First impression on unpacking the Q702 test unit was the solid feel and clean, minimalist styling.
Teac PCD450iP boombox
A cheap ghetto blaster with an iPod dock
- Low price
- iPod dock
- Sound quality is not great
Teac's PCD450iP boombox takes the traditional cheap ghetto blaster formula and adds an iPod dock. This cheap mini hi-fi doesn't sound great but is versatile thanks to the radio, CD player and dock combination.
Price$ 99.95 (AUD)
Buy now (Selling at 6 stores)
Teac has tacked an iPod dock onto a portable CD/FM radio boombox in making the PCD450iP. The $100 stereo is small and versatile, and we think it is decent value despite sound quality that isn’t excellent.
Teac PCD450iP: Design
Teac has stayed true to the old-school cassette boombox formula with the PCD450iP. While it doesn’t have a tape deck at the front — that would be a bit too retro — it does package two stereo speakers around a central CD player, iPod dock and control panel, with a carry handle up top.
Controls for the PCD450iP are distributed across the front and top of the boombox, with a large volume control and radio tuner dial sitting around the top-mounted CD tray. There’s also a toggle switch to change between radio, iPhone, CD and the boombox’s 3.5mm auxiliary input near the volume control.
The front of the Teac PCD450iP has playback buttons for the CD deck which also control any connected iPod or iPhone. A small LCD panel gives track information like track time. Around the back of the boombox a telescopic antenna handles FM radio reception, and there’s a battery compartment for six C-sized batteries.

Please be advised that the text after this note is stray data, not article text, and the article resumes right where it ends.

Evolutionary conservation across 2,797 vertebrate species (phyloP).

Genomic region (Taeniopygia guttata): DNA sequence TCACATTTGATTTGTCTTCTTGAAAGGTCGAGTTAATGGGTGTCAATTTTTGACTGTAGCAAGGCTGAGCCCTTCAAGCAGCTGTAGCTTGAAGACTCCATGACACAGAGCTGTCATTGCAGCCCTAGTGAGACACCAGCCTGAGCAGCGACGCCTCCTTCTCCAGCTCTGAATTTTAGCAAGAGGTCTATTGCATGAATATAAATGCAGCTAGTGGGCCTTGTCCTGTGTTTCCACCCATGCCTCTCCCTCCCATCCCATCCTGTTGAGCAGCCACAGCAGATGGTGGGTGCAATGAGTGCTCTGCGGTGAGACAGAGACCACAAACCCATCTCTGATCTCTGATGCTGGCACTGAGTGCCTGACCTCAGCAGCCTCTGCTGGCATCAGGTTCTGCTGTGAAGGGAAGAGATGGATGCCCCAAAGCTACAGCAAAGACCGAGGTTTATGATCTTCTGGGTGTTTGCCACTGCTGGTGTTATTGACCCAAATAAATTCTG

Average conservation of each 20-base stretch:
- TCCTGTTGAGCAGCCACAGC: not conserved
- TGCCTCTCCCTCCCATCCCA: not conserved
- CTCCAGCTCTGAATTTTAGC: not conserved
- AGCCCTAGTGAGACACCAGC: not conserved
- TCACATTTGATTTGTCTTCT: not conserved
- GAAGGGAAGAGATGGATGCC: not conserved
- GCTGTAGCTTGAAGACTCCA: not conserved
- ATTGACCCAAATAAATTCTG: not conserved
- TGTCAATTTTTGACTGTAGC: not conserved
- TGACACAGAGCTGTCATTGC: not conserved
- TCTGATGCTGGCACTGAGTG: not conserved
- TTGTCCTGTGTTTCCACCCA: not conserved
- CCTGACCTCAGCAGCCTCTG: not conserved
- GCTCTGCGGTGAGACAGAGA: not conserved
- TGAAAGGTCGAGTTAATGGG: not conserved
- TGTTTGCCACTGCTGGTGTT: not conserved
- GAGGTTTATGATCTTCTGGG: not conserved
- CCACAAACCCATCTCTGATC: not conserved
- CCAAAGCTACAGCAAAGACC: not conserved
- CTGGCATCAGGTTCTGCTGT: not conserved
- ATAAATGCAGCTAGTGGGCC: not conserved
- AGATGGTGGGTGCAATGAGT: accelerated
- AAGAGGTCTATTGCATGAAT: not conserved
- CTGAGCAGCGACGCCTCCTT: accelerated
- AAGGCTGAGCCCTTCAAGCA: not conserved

Teac PCD450iP: Sound quality
We weren’t expecting a great deal for the Teac PCD450iP’s budget-focused price tag of $99.95. The two 3in speakers in the front of the PCD450iP are able to reach surprisingly loud volumes, making this boombox an acceptable choice for an outdoor family picnic or for a larger office or living space.
At low and moderate volumes the Teac PCD450iP sounds decent — not too far off any other mid-sized clock radio or portable iPod dock. Push the volume beyond half way and you can hear some distortion begin to make itself heard — bass notes quickly get cut off and clipped, and treble starts to clip during loud notes.
We wouldn’t use the Teac PCD450iP at full volume all day — not if you value your hearing &8212; so this distortion isn’t of huge importance. At normal listening volumes the Teac PCD450iP may not sound great, but it’s fine for radio or CDs.
We didn’t have any problems with the iPod dock of the PCD450iP. We tested it with a iPhone 4 and a and found all the controls worked as we expected. The CD player of the Teac PCD450iP also starts quickly and runs reasonably quietly.
The boombox’s radio had good reception in our testing — but this doesn’t mean a great deal since we’re in the centre of Sydney. The metre-long antenna should see clear signals in most areas within reasonable distance of a radio tower well catered for.
Teac PCD450iP: Conclusion
The Teac PCD450iP doesn’t have excellent sound quality, but its $99.95 price tag puts it well into impulse buy territory. We think it’s not a bad choice, unless you intend to run it at full volume 24/7.
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GGG Evaluation Team
For work use, Microsoft Word and Excel programs pre-installed on the device are adequate for preparing short documents.
The Fujitsu LifeBook UH574 allowed for great mobility without being obnoxiously heavy or clunky. Its twelve hours of battery life did not disappoint.
The screen was particularly good. It is bright and visible from most angles, however heat is an issue, particularly around the Windows button on the front, and on the back where the battery housing is located.
My first impression after unboxing the Q702 is that it is a nice looking unit. Styling is somewhat minimalist but very effective. The tablet part, once detached, has a nice weight, and no buttons or switches are located in awkward or intrusive positions.
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